• Language: English
  • ASIN: B008DVVM9Q
  • Text-to-Speech: Enabled
  • X-Ray:
  • Word Wise: Enabled
  • Average Customer Review: 5.0 out of 5 stars  See all reviews (1 customer review)
  • Amazon Bestsellers Rank: #434,341 Paid in Kindle Store (See Top 100 Paid in Kindle Store)
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Most Helpful Customer Reviews
7 of 7 people found the following review helpful
5.0 out of 5 stars Joined-up history 1 April 2003
By A Customer
The ambitious armchair historian should always be on the lookout for opportunities to graduate away from coffee-table glosses, but checking out the original research is difficult, time-consuming and, well, dull. What we need more of are half-way house books: collections of essays and review articles by professional historians about related topics that give us slightly more information than we need. It was a pleasure therefore to stumble on this series, and in particular this first volume.
I doubt if I am alone in tending to compartmentalise later Tudor and Stuart history. The blast furnace, the defeat of the Armada, the Pilgrim Fathers and Pocahontas, Captain Morgan, Wexford and Glencoe don’t immediately seem to have much to do with each other, but this book shows how they are all intimately connected. I bet you didn’t realise that it was sugar, tobacco and opportunities in New England that kept Southern Ireland from having the same ethnic mix as the North now has.
The book isn’t perfect. The quality of the writing is mixed. Some of the essays are heavy going. But if you want a better understanding of this formative period I recommend making the effort and reading it through. (Volume 2 is good too, but more about that elsewhere.)
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Most Helpful Customer Reviews on (beta) 4.2 out of 5 stars  4 reviews
3 of 3 people found the following review helpful
5.0 out of 5 stars An Excellent start to a very good series 16 Dec. 2008
By Lehigh History Student - Published on
Format:Paperback|Verified Purchase
Nicholas Canny in the origins of Empire organizes historians into the key categories on the foundation of the British Empire. By taking not only a macro approach and looking at how the empire developed through trade, seapower, and technology but also a micro approach. Each author walks the reader through their area of expertise and the development of how each colony came into existence is clear. This truly is a study in early world history as the reader is taken around the world from the shores of Bombay to the wilds of the early North American continent and the Indians that interacted with empire. It also assesses what one might call the development of the domestic empire by analyzing Ireland and Scotland. As no study of the time period would be complete without NAM Rodger's seapower analysis and Canny's immigration theories this book really does have it all. For those who want to understand the development of the British Empire this is the essential book to own and a must read for those who love British and Atlantic world history.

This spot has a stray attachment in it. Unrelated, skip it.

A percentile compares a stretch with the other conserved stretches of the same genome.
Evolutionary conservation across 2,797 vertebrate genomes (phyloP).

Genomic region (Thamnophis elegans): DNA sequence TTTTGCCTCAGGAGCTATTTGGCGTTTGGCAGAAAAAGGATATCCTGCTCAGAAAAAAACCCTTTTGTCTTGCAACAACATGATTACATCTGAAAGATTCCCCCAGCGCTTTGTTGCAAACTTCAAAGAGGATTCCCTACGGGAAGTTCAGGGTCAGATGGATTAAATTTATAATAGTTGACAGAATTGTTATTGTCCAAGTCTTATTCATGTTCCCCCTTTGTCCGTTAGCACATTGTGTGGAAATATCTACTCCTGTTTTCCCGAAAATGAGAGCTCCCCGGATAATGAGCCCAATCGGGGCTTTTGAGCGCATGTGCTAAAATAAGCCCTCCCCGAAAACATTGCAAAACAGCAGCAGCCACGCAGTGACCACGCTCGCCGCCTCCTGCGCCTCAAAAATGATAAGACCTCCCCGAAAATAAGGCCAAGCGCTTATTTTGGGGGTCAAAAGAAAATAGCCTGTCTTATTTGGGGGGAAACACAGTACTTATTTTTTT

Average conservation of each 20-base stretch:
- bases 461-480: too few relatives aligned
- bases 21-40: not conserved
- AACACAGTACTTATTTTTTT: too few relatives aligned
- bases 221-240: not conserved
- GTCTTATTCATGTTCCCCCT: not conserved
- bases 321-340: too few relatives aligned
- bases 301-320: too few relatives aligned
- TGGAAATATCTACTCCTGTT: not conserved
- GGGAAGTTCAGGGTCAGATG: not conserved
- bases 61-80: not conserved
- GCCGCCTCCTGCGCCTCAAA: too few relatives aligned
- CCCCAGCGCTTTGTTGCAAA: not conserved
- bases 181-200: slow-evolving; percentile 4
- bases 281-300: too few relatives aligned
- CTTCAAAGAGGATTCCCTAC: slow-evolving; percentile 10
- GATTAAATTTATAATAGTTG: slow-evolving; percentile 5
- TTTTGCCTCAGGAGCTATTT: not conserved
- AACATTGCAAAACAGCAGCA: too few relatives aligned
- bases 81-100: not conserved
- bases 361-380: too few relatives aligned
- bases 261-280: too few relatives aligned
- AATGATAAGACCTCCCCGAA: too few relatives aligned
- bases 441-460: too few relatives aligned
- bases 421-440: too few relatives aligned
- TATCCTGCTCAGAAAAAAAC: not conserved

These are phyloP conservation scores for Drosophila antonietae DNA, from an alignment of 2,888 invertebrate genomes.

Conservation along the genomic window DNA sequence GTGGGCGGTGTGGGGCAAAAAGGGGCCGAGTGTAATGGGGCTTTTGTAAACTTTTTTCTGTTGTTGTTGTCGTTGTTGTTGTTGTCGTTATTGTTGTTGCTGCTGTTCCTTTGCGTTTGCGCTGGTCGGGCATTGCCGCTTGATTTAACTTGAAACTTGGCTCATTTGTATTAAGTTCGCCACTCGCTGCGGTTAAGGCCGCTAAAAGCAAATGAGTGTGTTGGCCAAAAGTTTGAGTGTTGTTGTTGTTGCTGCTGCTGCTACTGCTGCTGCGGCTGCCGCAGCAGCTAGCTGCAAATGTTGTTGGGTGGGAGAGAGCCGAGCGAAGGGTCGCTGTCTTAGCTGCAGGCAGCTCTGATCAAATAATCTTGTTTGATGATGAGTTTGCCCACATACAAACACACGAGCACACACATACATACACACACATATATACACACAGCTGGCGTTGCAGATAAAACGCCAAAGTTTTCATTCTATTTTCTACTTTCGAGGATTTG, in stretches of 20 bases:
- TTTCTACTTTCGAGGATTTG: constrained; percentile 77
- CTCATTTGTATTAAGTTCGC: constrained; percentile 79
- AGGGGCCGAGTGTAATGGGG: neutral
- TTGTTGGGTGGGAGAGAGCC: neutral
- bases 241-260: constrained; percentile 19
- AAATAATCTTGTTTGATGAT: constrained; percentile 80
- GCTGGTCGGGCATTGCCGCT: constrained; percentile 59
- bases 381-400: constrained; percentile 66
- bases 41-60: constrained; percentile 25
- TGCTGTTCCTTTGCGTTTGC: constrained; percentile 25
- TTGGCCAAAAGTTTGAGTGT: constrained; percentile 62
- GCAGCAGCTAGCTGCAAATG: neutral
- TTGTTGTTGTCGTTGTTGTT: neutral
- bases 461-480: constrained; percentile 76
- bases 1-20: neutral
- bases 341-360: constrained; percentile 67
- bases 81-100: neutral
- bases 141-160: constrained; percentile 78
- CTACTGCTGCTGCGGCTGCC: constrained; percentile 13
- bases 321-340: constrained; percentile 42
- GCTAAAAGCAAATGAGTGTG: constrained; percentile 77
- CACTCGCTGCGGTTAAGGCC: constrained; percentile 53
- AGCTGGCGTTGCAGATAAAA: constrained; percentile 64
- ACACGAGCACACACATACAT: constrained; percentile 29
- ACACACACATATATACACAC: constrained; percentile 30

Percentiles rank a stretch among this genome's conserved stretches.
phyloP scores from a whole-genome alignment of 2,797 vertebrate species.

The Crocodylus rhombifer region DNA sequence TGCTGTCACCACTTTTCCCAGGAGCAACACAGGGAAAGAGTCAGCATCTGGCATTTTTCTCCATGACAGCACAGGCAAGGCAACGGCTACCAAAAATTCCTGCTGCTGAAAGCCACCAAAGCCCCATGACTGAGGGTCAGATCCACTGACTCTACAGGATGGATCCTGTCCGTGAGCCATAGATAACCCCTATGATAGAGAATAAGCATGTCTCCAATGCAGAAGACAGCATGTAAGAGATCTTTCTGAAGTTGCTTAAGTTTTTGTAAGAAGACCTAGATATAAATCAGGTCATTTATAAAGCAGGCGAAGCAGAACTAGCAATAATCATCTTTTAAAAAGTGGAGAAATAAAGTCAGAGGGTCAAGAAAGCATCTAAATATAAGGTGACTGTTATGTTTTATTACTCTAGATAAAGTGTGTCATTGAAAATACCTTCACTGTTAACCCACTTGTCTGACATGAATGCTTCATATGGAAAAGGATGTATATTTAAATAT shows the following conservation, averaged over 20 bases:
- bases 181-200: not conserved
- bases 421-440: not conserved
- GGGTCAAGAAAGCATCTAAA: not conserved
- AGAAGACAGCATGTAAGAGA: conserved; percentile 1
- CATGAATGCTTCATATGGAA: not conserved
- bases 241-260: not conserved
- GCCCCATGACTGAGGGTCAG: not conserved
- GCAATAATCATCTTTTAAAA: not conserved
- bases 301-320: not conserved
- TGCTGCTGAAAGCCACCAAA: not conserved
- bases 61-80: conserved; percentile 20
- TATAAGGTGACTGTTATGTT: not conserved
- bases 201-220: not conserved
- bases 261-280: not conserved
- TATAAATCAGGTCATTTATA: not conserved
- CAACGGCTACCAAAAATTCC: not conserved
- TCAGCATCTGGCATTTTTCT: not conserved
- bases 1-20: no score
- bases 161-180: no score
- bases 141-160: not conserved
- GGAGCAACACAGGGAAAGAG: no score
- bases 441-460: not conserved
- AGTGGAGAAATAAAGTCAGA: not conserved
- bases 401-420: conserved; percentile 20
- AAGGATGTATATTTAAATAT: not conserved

1 of 1 people found the following review helpful
3.0 out of 5 stars Tough slogging through this one 1 Feb. 2014
By Wayne D Wells - Published on
Format:Kindle Edition|Verified Purchase
I enjoy reading about English history in general, but this is a book I have to take small chunks of at a time. Some of the chapters are a little on the obscure side in my opinion.
The chapters appear to be written by different people, so it is hard to come to grips with a particular writing style. Once you get in tune with a style, a new section comes along, along with perhaps an obscure subject written in a different style.
1 of 1 people found the following review helpful
4.0 out of 5 stars Well written book 22 Jun. 2013
By Austin T. Foley - Published on
Format:Kindle Edition|Verified Purchase
I would say this book is well written and interesting. It isn't the best history writing, but the different authors cover their topics well and I never felt like giving up on the book from boredom.
3 of 11 people found the following review helpful
5.0 out of 5 stars Great Book for History Buffs 17 Oct. 2007
By piomio - Published on
If you are a history buff then this is the book for you. It gives you a lot of detail. I plan on getting the other books in this series. It is top notch and a must have for anyone that seriously wants to study history.